From: Warren Mosler
TO: Bob Kurlander
Sent: Tue Jan 25 06:31:53 2011
Subject: *State of the Union
Some of the risks listed at year end seem to be coming on line, including slower growth out of China, euro austerity keeping a lid on demand in the euro zone, and US fiscal balance too tight for anything more than very modest top line growth, given current credit conditions and the negative income effects of near 0 interest rate policy and QE.
With crude oil continuing to soften, and Brent looking to close the gap with WTI by falling more than WTI, the dollar continues to gain fundamental support as it becomes ‘harder to get’ overseas.
And falling gold and silver prices, along with most other commodities, are showing a world that is sensitive to those indicators that QE2 doesn’t look to have been at all inflationary, leaving many people with positions they otherwise would not have taken (long gold, silver, commodity currencies, and other implied ‘short dollar’ positions).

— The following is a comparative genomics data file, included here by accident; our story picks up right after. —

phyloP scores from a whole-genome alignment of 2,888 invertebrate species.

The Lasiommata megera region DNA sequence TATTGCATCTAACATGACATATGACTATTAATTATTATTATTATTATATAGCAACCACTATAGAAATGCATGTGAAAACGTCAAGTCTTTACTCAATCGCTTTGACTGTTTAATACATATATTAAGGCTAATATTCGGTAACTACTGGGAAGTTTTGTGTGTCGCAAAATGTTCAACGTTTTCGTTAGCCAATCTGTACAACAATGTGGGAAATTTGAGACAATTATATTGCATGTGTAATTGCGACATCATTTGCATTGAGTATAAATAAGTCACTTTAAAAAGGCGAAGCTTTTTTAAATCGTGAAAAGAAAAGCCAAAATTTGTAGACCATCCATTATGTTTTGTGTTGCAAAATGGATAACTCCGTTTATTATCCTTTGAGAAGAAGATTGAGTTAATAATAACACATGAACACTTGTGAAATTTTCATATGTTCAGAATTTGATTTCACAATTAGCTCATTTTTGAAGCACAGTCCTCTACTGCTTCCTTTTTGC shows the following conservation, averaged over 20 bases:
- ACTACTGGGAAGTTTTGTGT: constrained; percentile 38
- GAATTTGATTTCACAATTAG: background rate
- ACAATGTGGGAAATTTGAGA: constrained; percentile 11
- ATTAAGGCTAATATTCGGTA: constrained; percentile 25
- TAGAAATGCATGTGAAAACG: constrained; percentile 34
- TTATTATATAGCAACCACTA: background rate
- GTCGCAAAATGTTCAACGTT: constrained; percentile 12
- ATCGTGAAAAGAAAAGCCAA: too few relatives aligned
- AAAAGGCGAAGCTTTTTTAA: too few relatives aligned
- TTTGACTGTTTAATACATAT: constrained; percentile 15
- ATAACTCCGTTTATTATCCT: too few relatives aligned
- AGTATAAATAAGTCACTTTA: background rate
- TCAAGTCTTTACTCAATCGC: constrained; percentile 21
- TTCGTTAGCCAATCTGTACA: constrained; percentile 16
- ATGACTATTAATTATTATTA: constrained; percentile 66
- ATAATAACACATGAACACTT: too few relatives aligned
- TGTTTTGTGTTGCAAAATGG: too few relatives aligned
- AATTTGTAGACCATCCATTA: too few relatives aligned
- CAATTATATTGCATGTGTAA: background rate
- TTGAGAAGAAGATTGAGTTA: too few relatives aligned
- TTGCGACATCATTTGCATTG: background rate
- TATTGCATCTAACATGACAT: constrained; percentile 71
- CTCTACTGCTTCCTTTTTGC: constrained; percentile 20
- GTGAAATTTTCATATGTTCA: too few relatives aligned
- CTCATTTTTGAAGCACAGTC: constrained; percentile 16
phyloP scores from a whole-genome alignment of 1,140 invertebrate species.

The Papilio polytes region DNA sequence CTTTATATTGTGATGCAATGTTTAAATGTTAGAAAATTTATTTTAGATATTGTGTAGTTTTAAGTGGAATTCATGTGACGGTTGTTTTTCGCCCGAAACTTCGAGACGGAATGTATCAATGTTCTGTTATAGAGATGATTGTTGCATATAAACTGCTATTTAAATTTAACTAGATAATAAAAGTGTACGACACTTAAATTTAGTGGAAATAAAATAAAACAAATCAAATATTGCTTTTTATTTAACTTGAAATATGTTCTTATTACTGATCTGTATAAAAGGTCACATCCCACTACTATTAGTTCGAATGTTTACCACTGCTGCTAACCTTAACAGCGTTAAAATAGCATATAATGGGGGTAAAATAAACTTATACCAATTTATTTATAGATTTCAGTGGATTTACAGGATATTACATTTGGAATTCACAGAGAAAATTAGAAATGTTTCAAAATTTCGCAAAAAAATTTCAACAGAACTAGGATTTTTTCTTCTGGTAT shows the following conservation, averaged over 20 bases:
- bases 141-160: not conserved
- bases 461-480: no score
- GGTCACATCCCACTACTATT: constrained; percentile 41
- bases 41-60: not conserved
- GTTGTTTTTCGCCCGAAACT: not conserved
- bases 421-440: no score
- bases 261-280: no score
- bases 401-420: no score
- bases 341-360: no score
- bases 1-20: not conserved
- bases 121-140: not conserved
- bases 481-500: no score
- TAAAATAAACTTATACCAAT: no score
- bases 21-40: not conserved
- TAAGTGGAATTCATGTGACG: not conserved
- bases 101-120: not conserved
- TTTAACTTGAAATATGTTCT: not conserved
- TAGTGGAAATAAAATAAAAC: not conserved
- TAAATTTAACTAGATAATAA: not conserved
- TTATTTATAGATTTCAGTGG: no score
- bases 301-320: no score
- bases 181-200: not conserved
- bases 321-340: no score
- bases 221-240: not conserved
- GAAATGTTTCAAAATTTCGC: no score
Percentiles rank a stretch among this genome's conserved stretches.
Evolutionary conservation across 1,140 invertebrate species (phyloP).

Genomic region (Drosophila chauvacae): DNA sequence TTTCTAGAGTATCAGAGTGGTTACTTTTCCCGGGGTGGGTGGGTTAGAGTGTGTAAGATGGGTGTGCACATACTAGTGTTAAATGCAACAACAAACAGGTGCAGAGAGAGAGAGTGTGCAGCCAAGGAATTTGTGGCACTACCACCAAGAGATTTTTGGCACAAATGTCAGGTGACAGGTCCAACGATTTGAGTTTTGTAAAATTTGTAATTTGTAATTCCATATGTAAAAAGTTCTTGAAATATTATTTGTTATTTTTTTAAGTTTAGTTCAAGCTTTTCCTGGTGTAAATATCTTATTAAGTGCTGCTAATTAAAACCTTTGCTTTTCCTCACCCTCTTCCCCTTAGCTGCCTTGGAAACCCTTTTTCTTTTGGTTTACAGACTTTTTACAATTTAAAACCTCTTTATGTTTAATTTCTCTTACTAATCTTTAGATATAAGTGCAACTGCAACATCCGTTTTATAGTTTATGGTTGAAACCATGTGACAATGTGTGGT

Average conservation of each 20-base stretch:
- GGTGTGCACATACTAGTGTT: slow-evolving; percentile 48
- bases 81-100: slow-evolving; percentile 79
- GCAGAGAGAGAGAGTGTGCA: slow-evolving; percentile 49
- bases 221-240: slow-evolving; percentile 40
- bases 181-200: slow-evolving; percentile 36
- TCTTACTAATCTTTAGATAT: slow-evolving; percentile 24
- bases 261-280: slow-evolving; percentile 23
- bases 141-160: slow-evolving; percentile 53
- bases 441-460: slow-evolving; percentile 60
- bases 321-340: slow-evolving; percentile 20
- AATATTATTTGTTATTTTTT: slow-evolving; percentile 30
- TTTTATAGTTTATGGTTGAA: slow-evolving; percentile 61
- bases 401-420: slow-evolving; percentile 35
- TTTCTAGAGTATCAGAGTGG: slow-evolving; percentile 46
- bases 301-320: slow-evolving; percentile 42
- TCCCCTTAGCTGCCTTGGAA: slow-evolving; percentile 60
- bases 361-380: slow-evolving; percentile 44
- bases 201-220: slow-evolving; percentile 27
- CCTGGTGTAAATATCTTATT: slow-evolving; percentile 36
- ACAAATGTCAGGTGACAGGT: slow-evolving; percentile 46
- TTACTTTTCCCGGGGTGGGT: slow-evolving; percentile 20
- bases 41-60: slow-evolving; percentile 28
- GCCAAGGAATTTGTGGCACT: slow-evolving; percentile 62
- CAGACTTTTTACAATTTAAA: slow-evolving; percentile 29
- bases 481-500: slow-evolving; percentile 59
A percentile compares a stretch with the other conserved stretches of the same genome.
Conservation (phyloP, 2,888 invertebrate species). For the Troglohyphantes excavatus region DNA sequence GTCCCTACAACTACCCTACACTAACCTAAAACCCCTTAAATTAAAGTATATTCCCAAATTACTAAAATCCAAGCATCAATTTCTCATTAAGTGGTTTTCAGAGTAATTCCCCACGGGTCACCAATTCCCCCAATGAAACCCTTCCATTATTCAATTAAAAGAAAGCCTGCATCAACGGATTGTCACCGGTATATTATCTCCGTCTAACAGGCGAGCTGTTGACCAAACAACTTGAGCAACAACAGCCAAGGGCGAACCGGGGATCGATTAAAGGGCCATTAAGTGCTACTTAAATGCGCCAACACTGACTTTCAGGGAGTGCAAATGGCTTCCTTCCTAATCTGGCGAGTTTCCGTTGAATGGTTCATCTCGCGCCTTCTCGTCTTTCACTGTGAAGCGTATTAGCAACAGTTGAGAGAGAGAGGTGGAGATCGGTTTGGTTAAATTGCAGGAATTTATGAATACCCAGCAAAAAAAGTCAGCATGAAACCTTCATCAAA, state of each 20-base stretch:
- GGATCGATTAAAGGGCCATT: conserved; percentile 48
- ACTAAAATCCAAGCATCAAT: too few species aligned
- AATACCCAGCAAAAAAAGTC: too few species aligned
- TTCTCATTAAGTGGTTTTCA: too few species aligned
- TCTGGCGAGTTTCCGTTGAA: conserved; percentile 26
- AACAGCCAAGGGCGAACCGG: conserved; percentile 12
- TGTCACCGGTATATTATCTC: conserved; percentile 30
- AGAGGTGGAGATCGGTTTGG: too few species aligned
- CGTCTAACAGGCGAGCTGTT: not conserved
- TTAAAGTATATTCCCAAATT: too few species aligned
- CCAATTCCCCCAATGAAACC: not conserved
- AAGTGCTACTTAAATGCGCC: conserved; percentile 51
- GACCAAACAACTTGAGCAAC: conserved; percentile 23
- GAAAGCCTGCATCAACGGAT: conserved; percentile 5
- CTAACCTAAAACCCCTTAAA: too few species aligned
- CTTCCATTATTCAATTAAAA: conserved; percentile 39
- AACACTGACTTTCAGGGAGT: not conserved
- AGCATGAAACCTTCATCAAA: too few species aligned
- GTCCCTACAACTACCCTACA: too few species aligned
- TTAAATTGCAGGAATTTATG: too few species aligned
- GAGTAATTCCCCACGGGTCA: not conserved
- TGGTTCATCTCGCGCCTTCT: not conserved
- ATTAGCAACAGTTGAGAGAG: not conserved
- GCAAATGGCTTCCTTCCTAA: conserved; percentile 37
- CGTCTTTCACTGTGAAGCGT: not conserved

The risk here is that the dollar gets very strong, and commodities very weak, which can lead to a US equity correction as well as a strong bond rally, all contributing to a deflationary malaise, as the theme remains:
Because we believe we can be the next Greece, we continue to work to turn ourselves into the next Japan
Which includes a misguided national effort to export our way to prosperity, which is likely to be featured by the President tonite.
‘The 7 Deadly Innocent Frauds’
“The most important book ever written”- Elizabeth O’Tool, Jan 8, 2011
The 1997-2001 budget surplus was the longest surplus since the 1927-1930 surplus. Coincidence?
The financial sector is a lot more trouble than it’s worth.